Anyone who suffers from depression occasionally, or worse, regularly, knows the feeling that nothing will help them feel better. People who live with depressive illness understand how crippling a depressive episode can be, and want to find ways now to get through the next tough period.
Following are five things someone struggling with depressed mood can do now to get through the next depressed mood faster and more easily, or even prevent a depressive episode in the first place.
1. See a Qualified Doctor.
Anti-depressants tend to work very well and prevent crippling depressed moods in people who have a mood disorder which causes depressive episodes. An individual suffering from depressed moods, for the first time or over a long period, should seek medical help as soon as possible.
For those already diagnosed with depressive illness or bipolar disorder who currently take medication, a depressive episode should prompt a visit to the doctor. If the current medication regime is not preventing medication, a physician will typically adjust or change medications.
Most family doctors are conversant with the various anti-depressant medications. Consulting a primary care physician is always a good first step. If this physician feels more care is required, he or she can refer the patient to a psychiatrist for evaluation and medication.
2. Take Prescribed Medications.
Many people take their antidepressants only when they feel depressed. Unfortunately, this leads to far more depressive episodes because antidepressants are not like pain relievers. They cannot be taken as needed and produce results. It is crucial to take antidepressant medication on a daily basis. If the medication is appropriate and prescribed in the correct dosage, daily use should relieve most or even all major depressive episodes once the medication reaches its effective level in the body.
3. Exercise Regularly.
Exercise is the best antidote for depressive moods. Unfortunately, during the middle of a depressive episode, no one wants to get up and go for a jog or even a walk. This is where prevention and habit come in. Creating a regular exercise program and habit makes individuals less likely to become depressed. Having a habit ingrained helps the depressed person take the action to get out and exercise even when they don't feel like it, because that is what they do. They have an exercise habit.
4. Have a Lifeline.
Anyone who struggles with depressed moods should have one person they can call at any time, day or night. This may be a therapist or a friend, but it must be someone completely trusted and someone who understands what depressive illness is and how it works.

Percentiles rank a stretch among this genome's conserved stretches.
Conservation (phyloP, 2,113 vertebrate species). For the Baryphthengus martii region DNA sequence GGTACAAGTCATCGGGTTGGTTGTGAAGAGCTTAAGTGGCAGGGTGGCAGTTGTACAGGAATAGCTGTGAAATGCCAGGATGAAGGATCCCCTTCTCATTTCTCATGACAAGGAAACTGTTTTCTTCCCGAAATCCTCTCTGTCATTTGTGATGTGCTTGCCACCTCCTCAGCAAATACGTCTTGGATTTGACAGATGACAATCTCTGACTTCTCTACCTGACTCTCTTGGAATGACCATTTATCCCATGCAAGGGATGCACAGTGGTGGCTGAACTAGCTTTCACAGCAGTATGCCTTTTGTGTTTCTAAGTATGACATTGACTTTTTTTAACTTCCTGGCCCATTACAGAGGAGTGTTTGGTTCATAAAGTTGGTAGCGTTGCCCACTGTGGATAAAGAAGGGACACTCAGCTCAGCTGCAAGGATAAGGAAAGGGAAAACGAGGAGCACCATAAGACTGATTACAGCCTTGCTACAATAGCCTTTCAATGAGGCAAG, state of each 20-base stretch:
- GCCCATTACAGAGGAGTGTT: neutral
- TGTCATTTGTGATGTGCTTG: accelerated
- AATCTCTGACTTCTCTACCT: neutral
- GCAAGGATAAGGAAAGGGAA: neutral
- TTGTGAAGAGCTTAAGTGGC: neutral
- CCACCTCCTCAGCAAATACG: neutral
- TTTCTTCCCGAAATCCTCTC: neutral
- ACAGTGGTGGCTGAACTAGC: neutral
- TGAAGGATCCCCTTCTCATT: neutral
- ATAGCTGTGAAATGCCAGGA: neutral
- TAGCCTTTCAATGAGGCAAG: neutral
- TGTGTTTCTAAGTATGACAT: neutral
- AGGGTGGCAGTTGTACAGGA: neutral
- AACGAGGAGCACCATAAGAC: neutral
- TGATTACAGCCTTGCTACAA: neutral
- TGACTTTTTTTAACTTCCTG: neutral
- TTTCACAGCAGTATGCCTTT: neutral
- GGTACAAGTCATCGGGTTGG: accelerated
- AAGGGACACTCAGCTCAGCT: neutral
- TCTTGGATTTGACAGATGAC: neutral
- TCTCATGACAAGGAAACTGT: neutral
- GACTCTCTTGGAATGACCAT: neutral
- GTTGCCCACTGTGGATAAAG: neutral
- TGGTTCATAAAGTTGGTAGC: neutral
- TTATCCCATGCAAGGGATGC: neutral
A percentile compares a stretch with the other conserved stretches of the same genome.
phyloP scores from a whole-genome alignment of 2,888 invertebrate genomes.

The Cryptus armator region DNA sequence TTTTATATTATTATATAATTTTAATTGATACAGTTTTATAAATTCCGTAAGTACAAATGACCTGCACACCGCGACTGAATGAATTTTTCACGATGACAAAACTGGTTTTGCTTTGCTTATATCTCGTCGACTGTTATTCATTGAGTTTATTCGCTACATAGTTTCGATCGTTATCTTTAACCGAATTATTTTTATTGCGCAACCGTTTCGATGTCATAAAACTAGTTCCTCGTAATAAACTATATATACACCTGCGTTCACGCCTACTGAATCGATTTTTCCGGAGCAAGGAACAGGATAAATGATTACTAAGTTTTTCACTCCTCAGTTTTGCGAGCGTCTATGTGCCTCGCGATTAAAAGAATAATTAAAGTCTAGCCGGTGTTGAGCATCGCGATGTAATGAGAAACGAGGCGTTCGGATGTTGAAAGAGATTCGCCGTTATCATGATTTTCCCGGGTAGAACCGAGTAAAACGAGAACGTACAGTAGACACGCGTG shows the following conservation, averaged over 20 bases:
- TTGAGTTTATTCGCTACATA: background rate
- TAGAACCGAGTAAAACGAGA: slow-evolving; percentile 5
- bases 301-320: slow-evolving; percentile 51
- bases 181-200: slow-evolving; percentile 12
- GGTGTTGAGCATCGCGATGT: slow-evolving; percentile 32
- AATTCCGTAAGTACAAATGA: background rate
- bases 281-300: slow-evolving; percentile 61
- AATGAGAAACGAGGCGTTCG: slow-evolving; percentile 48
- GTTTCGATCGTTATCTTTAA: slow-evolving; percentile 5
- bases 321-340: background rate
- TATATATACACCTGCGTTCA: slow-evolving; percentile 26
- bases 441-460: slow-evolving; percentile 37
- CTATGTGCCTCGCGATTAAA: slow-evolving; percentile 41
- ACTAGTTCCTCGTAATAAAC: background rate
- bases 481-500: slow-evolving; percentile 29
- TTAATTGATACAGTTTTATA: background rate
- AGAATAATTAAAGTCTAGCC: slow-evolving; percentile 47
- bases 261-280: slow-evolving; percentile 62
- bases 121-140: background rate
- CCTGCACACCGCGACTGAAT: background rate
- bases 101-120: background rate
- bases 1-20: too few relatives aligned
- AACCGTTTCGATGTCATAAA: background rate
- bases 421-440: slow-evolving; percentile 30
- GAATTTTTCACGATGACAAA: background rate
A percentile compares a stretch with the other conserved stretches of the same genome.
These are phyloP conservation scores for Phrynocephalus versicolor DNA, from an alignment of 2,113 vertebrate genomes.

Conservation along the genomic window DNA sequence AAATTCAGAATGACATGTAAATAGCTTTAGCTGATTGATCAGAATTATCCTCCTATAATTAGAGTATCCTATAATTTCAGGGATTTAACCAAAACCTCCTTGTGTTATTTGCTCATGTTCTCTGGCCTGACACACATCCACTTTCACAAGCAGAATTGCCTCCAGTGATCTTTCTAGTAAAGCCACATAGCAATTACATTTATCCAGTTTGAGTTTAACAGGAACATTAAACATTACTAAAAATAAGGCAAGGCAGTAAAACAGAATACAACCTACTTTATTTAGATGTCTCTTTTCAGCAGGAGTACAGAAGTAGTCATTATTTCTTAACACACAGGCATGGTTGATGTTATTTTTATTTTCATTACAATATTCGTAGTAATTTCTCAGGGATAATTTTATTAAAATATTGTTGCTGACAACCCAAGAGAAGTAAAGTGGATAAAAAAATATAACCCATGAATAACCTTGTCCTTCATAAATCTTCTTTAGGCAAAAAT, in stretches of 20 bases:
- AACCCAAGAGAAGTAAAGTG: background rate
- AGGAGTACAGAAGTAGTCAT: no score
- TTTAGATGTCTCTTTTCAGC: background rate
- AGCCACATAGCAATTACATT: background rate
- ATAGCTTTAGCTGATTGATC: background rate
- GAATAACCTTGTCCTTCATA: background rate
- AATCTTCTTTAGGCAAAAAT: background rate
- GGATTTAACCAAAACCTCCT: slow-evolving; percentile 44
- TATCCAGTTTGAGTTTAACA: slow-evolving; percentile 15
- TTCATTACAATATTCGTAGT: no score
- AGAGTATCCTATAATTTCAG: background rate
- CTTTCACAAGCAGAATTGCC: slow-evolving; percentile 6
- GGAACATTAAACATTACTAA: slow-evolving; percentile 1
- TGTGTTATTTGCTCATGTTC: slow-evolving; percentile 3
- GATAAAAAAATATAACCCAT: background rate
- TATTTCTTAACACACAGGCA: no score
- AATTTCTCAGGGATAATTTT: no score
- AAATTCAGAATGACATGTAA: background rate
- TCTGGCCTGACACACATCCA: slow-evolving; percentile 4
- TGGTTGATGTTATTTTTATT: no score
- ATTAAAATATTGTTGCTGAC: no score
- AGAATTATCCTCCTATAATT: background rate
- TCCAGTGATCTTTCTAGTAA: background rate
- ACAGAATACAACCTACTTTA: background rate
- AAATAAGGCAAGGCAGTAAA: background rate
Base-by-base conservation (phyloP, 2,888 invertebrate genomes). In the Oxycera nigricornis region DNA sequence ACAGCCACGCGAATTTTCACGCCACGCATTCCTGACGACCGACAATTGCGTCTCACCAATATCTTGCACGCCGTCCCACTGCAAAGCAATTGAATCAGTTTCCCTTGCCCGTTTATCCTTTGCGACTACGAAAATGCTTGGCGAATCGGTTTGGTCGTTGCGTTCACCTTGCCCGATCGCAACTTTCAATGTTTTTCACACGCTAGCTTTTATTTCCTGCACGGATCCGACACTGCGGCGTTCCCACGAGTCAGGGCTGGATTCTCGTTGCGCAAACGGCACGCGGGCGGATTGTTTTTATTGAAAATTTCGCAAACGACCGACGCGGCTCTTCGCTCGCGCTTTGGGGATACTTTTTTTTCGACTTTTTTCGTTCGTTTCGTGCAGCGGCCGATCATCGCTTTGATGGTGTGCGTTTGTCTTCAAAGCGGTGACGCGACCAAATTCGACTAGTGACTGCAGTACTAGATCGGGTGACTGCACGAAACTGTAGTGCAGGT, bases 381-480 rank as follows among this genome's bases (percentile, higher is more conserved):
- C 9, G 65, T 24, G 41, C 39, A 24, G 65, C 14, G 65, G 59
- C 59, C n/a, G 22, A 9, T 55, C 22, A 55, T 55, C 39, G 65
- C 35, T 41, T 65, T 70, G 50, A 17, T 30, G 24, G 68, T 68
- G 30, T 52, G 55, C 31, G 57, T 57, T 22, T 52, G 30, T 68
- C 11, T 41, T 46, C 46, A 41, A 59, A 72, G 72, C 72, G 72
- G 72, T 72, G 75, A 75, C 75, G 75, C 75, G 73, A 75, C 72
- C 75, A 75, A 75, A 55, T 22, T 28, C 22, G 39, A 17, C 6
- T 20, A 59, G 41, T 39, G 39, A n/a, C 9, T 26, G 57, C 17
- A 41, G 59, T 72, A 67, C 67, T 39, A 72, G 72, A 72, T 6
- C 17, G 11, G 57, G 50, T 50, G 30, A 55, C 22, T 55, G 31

The lifeline should agree to listen and encourage without criticizing. A lifeline should understand that suicidal thoughts often accompany major depressive episodes, and handle these thoughts calmly and in a caring manner, without panicking or condemning the thoughts.
Above all, a lifeline should simply allow the depressed person to talk and cry, and perhaps talk and cry along with them.
5. Make a No Suicide Pledge.
In the midst of a serious depressive episode, thoughts of suicide often appear tempting. In fact, these thoughts often crowd out real solutions to getting through the pain. Many people focus on the suicidal thoughts because these thoughts are louder than anything else in their head.
Most people, when not depressed, do not want to die, and in fact want very much to live. Suicidal thoughts are not rational, well-processed thoughts that just happen to be stronger during a depressive episode. They are irrational, depressed thoughts that serve no real purpose.
If a depressed person can acknowledge those suicidal thoughts, but has determined in advance that suicide is not an option, it is easier to set those thoughts aside and consider other options which might help with the depressive episode. For instance, if the depressed mood is related to a certain situation, eliminating the option of suicide might allow room to consider other ways out of the situation. Similarly, ruling out suicide and moving on from those thoughts allows even a very depressed person to be more rational and make the call to the doctor for a medication check or go to the hospital emergency room and ask for help.
When a person feels depressed, none of these solutions make very much sense. However, if they are set up in advance, they will help reduce the severity and frequency of depressive episodes and make getting through the remaining episodes easier.